Dedicated to Sharing the Heritage of Redwood Empire Railroading
We are preparing to complete the scenery in Fort Seward on the NWP in Ohio. I vaguely remembered a photo of a passenger car converted to a "cook shack" and dining room. After searching every source I could think of, I couldn't find the photo. I put son Ryan on the search. While he didn't find the photo, he did find a reference to an article about the "Fort Seward cook shack" in the fall 1992 Northwesterner. I messaged Steve Atnip about it, who forwarded my request to Gus Campana, who said it was available as a PDF for $5.00. I said please e-mail it to me, the NWPRRHS billed me through PayPal, and I received the information!
The article detailed several versions of the passenger car cook shack, as well as the information that an old, wooden PFE reefer was used as an ice box refrigerator! There were several interesting stories about the cooks, and how they operated as well.
The article also gave a lot of information about the operation in the canyon before the coming of the diesels. Apparently there were locals operating daily in the canyon in those early days. While I was aware that MOW crews were strategically located throughout the canyon, I had no idea a commissary company, J V Moan, had the contract to supply food and cooks to provision these crews, and the train crews! There were cook shacks at Fort Seward, South Fork, and Island Mountain into the 60's!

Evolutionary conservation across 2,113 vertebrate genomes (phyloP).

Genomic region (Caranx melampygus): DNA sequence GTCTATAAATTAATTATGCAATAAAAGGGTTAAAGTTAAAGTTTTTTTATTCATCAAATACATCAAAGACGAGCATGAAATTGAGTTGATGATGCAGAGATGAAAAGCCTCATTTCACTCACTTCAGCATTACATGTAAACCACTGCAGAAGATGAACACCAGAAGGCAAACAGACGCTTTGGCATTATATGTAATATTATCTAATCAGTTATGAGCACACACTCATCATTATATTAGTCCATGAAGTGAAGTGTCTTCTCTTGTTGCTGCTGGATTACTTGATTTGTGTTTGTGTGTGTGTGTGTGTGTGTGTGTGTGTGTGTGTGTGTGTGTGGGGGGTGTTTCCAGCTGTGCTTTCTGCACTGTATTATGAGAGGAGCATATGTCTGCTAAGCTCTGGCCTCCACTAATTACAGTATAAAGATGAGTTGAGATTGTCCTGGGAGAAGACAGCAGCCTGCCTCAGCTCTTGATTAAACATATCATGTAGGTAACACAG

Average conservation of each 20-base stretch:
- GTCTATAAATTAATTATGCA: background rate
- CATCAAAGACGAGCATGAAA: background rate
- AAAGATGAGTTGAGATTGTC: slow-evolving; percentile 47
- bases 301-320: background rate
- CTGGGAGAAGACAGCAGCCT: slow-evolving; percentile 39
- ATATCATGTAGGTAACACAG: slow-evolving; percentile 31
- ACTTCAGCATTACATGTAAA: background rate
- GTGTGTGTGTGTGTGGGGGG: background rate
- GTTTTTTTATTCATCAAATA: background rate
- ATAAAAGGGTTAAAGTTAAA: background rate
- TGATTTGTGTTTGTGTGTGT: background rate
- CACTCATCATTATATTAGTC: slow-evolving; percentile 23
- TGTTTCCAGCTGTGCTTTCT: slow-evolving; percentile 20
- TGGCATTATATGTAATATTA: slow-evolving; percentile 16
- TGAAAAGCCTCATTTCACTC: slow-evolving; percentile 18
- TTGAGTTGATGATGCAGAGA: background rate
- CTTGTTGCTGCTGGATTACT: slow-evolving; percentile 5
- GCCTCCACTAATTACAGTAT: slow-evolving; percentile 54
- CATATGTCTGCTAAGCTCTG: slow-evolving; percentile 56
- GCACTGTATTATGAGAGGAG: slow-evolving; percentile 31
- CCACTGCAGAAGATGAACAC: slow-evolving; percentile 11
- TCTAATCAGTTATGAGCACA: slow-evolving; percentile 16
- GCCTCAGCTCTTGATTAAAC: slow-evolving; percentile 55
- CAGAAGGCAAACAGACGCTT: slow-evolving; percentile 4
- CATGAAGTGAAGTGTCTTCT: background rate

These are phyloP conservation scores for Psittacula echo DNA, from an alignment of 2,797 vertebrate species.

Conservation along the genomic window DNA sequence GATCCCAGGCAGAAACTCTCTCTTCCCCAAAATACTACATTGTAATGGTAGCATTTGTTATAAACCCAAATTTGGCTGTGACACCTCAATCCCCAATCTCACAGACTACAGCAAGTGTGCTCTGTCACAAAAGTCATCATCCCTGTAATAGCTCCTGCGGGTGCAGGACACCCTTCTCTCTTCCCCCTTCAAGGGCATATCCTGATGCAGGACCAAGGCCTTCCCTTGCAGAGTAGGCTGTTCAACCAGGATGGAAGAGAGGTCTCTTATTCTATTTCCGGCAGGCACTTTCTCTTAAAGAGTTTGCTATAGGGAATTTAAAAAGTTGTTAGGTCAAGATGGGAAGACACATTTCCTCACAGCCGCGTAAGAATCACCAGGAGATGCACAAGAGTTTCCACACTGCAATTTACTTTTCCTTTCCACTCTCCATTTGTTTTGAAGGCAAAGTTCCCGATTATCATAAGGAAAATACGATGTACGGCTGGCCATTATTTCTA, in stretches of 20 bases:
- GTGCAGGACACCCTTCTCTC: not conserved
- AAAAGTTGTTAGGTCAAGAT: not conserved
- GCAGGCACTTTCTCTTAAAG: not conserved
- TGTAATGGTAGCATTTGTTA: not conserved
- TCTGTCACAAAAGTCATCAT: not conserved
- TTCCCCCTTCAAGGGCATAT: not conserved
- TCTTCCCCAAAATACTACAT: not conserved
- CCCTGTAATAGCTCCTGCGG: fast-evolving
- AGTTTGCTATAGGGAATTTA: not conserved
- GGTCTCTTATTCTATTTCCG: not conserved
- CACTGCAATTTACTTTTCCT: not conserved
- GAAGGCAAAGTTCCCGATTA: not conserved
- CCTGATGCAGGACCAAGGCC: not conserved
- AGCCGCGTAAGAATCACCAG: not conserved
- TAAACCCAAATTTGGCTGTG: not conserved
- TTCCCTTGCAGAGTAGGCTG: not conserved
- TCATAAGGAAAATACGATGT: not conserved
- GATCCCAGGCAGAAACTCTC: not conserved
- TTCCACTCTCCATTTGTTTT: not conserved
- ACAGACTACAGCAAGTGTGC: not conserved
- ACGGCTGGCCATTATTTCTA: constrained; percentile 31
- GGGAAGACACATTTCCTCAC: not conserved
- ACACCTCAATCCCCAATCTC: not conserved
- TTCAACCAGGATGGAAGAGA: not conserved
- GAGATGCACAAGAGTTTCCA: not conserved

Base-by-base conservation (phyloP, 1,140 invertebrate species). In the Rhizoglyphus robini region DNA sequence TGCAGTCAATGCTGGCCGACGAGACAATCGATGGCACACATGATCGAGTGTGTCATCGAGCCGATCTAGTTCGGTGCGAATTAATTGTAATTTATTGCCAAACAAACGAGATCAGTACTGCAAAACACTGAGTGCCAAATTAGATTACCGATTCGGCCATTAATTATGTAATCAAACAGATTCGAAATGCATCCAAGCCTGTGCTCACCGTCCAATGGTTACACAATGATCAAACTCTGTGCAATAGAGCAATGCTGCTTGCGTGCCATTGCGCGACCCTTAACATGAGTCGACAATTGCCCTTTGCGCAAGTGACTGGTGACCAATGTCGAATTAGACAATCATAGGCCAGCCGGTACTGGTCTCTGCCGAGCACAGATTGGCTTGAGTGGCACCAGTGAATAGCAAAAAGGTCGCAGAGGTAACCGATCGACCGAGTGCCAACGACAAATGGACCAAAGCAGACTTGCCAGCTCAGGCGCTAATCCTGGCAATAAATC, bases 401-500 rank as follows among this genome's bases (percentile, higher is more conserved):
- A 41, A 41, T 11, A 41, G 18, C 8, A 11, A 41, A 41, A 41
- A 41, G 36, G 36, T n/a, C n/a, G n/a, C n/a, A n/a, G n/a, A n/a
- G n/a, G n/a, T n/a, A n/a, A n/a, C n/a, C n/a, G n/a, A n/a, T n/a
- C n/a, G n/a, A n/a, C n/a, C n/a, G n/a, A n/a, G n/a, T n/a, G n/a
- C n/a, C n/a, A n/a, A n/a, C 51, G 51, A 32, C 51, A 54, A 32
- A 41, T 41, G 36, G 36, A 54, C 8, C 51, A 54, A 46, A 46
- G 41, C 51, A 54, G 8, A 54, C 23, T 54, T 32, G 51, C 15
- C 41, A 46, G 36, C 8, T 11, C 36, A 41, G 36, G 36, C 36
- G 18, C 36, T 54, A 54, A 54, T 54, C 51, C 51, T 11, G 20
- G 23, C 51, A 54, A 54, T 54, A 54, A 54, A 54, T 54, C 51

All of this information comes from one article. The same issue details the end of interurban service on the NWP.
The NWPRRHS has done us all a great service in preserving, and making available, all of the old Northwesterner newsletters. As work progresses on the trackage in the Canyon, I an planning on trying to unearth articles about operations in the canyon in the early 1950's. I am beginning to believe that I have built in more operation opportunities on the NWP in Ohio than I imagined.
If you are interested in what "our railroad" was like in the past, consider accessing the past issues of the Northwesterner. I am sure there are more "hidden gems" waiting to be discovered.